JK: Hugh L. Carey lived on PPW. He sold his house to Pete Hamill and moved into a co-op also on PPW(Check this out: same building as Senator Schumer).

    Now, leave him alone; he lost two sons in a car crash in 1969.

  • JK

    Does Quinn even know that the monthly MetroCard just went up? I take back calling the parking part of Quinn’s speech “mild political theater.” She should be taken to task for this feckless nonsense. New Yorkers just had three fare hikes in three years and major service cuts, yet in eleven pages this is the best she can do:
    Eight mentions for parking and lengthy description of her parking plan.
    Zero mentions: buses, subways (other than handing out flyers at a stop.) Pedestrians, cyclists, traffic safety, dangerous driving, speeding, unsafe streets etc The MTA is mentioned only insofar as it was to blame per “We were able to convince the MTA to restore funding for student metrocards.”

  • My councilmember’s legislative aide told me that the media prefers to report on parking stories, which I would assume makes it a more attractive theme for legislation.

  • Larry Littlefield

    Well, instead of these “mild measures” she could have gone for some big ones.

    Resident-only parking permits for parking overnight on the street, in areas that vote to have it in a referendum. Only those cars registered and insured in the area qualify.

    A $10 per month fee for those who are there now, increased by no more than the inflation rate. In areas where voters declare a “parking shortage,” additional permits can only be issued when old ones are surrendered — and those are auctioned off at market rate. They might even allow a few old ones to be surrendered without issuing new ones just to loosen things up in the worst places.

    All the money raised is kept in the neighborhood, through something like a BID. The city would maintain its own sidewalks, rather than asking property owners to do it, and the “alternate side” signs would be electronic. Alternate side would be once a month, announced a week in advance on the signs. Potholes would be filled immediately, regardless of what happens to the rest of the city budget.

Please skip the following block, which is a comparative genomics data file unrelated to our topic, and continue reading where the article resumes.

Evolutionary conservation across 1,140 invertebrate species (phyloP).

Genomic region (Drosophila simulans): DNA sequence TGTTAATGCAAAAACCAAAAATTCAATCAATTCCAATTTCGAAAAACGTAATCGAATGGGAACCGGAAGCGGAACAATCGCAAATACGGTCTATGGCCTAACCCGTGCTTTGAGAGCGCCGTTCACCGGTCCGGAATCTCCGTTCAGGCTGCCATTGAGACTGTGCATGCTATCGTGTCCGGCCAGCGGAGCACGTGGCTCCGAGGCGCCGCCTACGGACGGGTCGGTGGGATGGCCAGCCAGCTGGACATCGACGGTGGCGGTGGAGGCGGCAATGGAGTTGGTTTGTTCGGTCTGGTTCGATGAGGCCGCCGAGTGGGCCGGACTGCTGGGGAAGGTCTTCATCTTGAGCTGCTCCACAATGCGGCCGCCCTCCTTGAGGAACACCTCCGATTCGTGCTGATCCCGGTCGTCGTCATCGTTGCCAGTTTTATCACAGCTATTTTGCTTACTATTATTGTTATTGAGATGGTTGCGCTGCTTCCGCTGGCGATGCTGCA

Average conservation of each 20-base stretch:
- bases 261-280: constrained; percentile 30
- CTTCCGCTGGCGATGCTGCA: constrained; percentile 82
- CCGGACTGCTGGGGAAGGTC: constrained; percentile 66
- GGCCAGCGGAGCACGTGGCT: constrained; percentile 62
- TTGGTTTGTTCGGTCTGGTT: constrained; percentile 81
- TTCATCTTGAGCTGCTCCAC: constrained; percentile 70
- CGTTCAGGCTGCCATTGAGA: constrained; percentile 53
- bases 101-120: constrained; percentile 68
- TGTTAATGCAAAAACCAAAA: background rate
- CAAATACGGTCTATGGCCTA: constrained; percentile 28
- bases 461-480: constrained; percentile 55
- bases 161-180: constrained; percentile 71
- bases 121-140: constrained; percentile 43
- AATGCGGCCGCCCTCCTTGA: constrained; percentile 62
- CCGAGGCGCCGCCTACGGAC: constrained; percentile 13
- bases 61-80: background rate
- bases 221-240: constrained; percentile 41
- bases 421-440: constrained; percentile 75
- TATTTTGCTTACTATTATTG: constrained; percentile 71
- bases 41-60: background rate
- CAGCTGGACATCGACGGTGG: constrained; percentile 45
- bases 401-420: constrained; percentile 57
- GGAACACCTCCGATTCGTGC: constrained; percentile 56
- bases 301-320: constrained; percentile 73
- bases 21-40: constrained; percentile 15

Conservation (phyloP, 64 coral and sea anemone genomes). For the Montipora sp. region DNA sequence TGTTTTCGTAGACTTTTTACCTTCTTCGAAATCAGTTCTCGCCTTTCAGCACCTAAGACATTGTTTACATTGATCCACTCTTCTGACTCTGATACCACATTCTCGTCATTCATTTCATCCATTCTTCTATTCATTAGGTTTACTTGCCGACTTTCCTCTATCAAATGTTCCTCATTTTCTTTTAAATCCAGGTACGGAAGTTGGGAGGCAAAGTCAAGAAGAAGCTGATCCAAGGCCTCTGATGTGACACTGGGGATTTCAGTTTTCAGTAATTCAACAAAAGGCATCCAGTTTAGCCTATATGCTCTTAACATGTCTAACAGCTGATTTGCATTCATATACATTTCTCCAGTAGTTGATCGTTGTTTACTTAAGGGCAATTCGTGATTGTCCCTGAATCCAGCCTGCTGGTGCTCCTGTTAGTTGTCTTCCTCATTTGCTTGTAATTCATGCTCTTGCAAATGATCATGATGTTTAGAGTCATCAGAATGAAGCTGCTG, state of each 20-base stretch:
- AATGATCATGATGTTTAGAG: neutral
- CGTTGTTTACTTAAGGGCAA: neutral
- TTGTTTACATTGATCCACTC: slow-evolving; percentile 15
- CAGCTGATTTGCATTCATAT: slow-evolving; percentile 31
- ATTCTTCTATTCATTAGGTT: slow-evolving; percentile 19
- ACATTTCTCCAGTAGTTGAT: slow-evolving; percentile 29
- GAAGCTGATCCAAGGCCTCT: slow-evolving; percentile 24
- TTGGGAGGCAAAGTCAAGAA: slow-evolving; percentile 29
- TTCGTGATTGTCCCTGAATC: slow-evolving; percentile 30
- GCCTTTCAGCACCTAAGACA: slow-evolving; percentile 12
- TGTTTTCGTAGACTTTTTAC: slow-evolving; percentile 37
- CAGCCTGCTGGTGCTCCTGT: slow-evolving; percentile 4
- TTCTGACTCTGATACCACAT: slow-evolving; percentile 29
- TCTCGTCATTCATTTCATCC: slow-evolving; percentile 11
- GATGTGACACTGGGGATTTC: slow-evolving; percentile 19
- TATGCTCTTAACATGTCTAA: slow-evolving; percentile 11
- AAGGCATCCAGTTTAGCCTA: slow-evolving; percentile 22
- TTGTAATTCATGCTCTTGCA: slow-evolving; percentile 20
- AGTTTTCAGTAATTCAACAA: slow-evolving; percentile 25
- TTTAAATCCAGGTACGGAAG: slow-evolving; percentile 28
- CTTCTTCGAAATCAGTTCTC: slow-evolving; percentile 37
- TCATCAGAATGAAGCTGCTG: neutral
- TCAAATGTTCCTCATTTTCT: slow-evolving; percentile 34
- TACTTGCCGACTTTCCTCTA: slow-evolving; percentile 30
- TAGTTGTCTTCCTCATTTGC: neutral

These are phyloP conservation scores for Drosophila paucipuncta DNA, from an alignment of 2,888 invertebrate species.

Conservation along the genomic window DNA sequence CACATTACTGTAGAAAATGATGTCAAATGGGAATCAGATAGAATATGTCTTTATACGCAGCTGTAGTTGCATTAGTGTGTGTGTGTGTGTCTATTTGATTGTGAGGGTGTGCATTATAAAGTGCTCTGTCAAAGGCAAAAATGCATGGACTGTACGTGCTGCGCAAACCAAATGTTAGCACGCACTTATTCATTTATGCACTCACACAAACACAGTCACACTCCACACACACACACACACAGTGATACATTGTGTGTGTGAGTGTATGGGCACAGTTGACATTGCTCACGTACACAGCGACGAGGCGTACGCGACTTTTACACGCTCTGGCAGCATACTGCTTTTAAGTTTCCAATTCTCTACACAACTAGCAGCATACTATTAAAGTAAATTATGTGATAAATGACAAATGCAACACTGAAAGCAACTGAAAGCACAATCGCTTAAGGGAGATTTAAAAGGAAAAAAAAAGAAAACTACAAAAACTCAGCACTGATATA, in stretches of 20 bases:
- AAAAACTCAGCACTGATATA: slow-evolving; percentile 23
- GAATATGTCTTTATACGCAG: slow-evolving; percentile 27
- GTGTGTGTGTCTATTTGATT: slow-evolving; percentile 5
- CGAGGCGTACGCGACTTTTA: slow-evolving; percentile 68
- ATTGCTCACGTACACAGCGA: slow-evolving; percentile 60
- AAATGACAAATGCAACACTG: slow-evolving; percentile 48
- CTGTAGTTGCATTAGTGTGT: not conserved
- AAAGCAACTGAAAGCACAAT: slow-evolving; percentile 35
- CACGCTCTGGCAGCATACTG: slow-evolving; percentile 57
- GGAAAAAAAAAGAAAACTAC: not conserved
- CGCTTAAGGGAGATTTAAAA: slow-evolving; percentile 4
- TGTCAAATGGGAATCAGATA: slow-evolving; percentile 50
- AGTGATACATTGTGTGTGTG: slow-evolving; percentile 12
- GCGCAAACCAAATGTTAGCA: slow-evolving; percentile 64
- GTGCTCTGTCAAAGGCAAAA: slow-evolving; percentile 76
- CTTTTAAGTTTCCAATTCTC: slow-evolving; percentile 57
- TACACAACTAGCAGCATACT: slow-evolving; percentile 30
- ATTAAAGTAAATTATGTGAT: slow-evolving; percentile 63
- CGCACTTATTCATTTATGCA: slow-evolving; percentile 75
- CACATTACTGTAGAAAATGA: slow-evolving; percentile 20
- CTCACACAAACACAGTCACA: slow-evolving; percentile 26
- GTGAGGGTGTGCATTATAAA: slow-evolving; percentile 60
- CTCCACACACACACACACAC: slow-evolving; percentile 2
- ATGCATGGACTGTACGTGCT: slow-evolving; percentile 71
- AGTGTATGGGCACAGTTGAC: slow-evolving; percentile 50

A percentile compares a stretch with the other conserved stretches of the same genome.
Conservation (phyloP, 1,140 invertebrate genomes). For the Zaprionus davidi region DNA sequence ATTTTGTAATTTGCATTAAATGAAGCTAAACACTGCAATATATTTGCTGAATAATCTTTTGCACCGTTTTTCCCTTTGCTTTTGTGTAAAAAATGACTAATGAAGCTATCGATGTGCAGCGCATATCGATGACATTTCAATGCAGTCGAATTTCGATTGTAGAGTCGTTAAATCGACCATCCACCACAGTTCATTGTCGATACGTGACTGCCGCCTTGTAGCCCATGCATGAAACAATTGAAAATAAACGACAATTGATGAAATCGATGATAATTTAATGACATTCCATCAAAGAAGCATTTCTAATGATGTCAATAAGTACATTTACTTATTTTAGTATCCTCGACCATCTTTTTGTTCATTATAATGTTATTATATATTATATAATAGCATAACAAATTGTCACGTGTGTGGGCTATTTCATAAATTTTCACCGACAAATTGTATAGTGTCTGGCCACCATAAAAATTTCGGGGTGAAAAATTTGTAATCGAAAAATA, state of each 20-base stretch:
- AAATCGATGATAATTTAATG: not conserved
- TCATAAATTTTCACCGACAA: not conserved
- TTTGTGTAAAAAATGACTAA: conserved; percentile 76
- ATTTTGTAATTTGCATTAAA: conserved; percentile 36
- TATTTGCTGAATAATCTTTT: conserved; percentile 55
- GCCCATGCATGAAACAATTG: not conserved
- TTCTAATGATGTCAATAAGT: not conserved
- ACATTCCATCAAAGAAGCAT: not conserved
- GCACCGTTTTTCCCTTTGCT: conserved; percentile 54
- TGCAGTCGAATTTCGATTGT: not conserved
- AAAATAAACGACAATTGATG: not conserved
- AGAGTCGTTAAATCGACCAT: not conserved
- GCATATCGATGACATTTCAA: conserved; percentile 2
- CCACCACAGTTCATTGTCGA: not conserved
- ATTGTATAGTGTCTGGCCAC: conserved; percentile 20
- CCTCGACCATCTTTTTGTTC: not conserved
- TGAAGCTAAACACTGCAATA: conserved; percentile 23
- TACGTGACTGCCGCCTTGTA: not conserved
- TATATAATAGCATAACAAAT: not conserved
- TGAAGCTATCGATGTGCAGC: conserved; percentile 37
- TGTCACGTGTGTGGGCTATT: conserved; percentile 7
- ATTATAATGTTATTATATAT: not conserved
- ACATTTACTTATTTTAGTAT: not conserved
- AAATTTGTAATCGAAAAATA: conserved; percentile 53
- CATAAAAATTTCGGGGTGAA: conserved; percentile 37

Now there is a proposal. For a mere $10 per month, you have assurance that more and more people won’t try to park in your neighborhood.

  • vnm

    Sorry, Christine, you can’t pay lip service to encouraging public transit use and then advocate for policies that make driving more attractive.

  • 65 dollar short on your rent? No problem: sell your car and ride the bus like the rest of us working stiffs. If I could walk 3 kilometers every day across the park, or take the crosstown bus if it showed up on time, then so can some schlub in Little Neck who thinks people in Manhattan aren’t real New Yorkers.

  • I’d like to point out that Quinn’s Manhattan council district contains the third-highest percentage of households without a car. PDF) In the 2000 census, 80.8% of households had no car. The majority of households citywide have no car. From the standpoint of sustainable transportation, this woman would be a disaster as Mayor.

  • Niccolo Machiavelli

    This is the point when I ask what percentage of registered voters are drivers and/or car owners? Everyone seems to know that a majority of households in NYC don’t own cars but no one ever answers the above question. I suggest that Ms. Quinn, Mr. Weiner and Mr. Weprin all know the answer.

  • Or at least they’ve made the same guess as you, Nico. Unfortunately, I can’t think of a single New York politician whose election loss can clearly be attributed to disrespecting transit riders.

  • Marco

    Joe R, your proposition only makes sense if we believe that nobody ever needs to travel outside of NYC by anything other than train, Greyhound, or, perhaps, horse and buggy.

  • Moses Hurwitz

    “…areas that receive the highest cleanliness rating for two years in a row will have the option of one less day of alternate side.” And then if the cleanliness ratings go down, the neighborhood is going to go back to street cleaning twice a week? I doubt it. Inertia and public outcry will more likely lead to the change being institutionalized. But let’s say I’m wrong; what is the cost of changing all those signs every few years?

  • Larry Littlefield

    Unfortunately, I can’t think of a single New York politician election loss.

  • Thomas J. HIllgardner

    Firstly, sensible progressive is right. Alternative transportation advocates are doing more harm than good by railing against any policy change that makes driving and parking in NYC easier. But if Christine Quinn really wanted to bring about meaningful change, she needed a much more sweeping proposal instead of the patchwork and piecemeal proposal she has laid out.